Jason Hilder

Into the Void

Published: 2023-06-22

I came across Void Linux a while back and set it up in a virtual machine to explore and tinker with. Recently, I decided to take the plunge and use it as my daily driver. Here's my experience with Void Linux so far:

Getting Started

To start off, I copied my new setup install script that uses bash and the apt package manager for Pop Os. While refactoring the script to use xbps, I realized that Void Linux had more up-to-date packages in xbps, which resulted in a trimmed-down script. This made the switch feel more unified within Void, as I didn't have to fetch packages from multiple sources. Personally, I found this to be a positive aspect.

Initially, my main concern with moving to Void Linux full time was the non-open source software I needed. Although Void has its own non-free src-repo, the software I required was outdated and didn't work upon installation. To overcome this issue, I used the Nix Package Manager (only the package manager, not the OS). After a straightforward setup and updating my Nix config to allow non-free software, the combination of Void Linux and Nix seemed to work well. My only complaint is the possibility of having duplicate dependencies, but at least they are contained in Nix's designated folder and don't interfere with Void's.

What I Like About Void Linux


While I don't have extensive knowledge of the issues people have with systemd in my previous distribution, I find runit in Void Linux to be simple and approachable. It seems easier to write and manage services compared to systemd.


The XBPS package manager in Void has been excellent so far. It offers a wide range of up-to-date packages, and its performance is impressive, possibly due to the Fastly-sponsored mirror. XBPS is also neatly split into separate commands (e.g., xbps-query, xbps-install, xbps-remove) instead of using a single command with flags for different operations.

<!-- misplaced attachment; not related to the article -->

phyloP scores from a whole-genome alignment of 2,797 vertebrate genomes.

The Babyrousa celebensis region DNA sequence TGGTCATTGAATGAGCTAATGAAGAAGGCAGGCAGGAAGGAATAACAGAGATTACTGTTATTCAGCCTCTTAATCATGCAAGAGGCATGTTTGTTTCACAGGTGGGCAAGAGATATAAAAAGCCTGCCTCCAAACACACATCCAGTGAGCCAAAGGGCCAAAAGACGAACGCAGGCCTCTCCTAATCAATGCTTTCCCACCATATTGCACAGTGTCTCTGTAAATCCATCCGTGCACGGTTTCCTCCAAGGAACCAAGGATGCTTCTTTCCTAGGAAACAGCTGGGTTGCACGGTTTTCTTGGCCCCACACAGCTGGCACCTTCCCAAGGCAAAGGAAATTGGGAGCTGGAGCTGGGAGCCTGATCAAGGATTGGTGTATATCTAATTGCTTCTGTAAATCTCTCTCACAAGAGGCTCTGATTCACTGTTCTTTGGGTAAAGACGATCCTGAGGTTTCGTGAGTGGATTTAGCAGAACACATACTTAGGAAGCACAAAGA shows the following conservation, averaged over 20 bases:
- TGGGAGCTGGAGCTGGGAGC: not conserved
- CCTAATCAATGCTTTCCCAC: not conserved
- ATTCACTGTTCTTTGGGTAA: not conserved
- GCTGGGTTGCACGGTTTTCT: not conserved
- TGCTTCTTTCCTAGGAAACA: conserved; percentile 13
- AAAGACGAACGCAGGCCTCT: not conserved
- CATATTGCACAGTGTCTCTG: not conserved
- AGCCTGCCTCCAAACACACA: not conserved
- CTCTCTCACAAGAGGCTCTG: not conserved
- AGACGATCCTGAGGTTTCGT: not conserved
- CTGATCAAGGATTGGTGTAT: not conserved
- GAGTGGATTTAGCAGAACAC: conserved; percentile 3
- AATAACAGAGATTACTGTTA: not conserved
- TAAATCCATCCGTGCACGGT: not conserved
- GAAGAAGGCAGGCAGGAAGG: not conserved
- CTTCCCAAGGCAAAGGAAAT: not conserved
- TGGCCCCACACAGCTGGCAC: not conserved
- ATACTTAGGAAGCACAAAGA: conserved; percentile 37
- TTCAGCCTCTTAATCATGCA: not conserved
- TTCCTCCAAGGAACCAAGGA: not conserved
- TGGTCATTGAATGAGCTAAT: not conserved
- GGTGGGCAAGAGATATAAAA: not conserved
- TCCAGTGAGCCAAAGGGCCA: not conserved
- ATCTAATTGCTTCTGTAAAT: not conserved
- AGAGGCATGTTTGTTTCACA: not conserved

Void Linux is relatively low on "fluff" or "bloat." The default XFCE ISO doesn't include many packages, and you can further reduce the system's footprint by using the base ISO. This minimal approach provides a clean foundation to build upon according to your preferences.


While I haven't experienced any stability issues with my previous OS, Pop Os, some of the software managed by its package manager was outdated and lacked desired features. This forced me to build software from source, which was a cumbersome process. In contrast, Void Linux with its close-to-"bleeding edge" software has been equally stable so far. Updates have been smooth, and removing orphan packages hasn't caused any problems. This balance feels like the best of both worlds.

What I Dislike About Void Linux

To be honest, I haven't encountered any major issues yet. The transition and overall experience have been seamless. Perhaps my use cases are relatively basic, but all my development tools and general applications have worked without any problems. The only issue I face is not specific to Void Linux but rather a general distribution problem. Over time, my system tends to accumulate unused packages and configuration files from testing, fixing, or diagnosing issues. This can make things messy. As a solution, I've been exploring immutable distros like NixOS/VanillaOS, but that's a topic on its own. For now, Void Linux feels like a comfortable place to call home.

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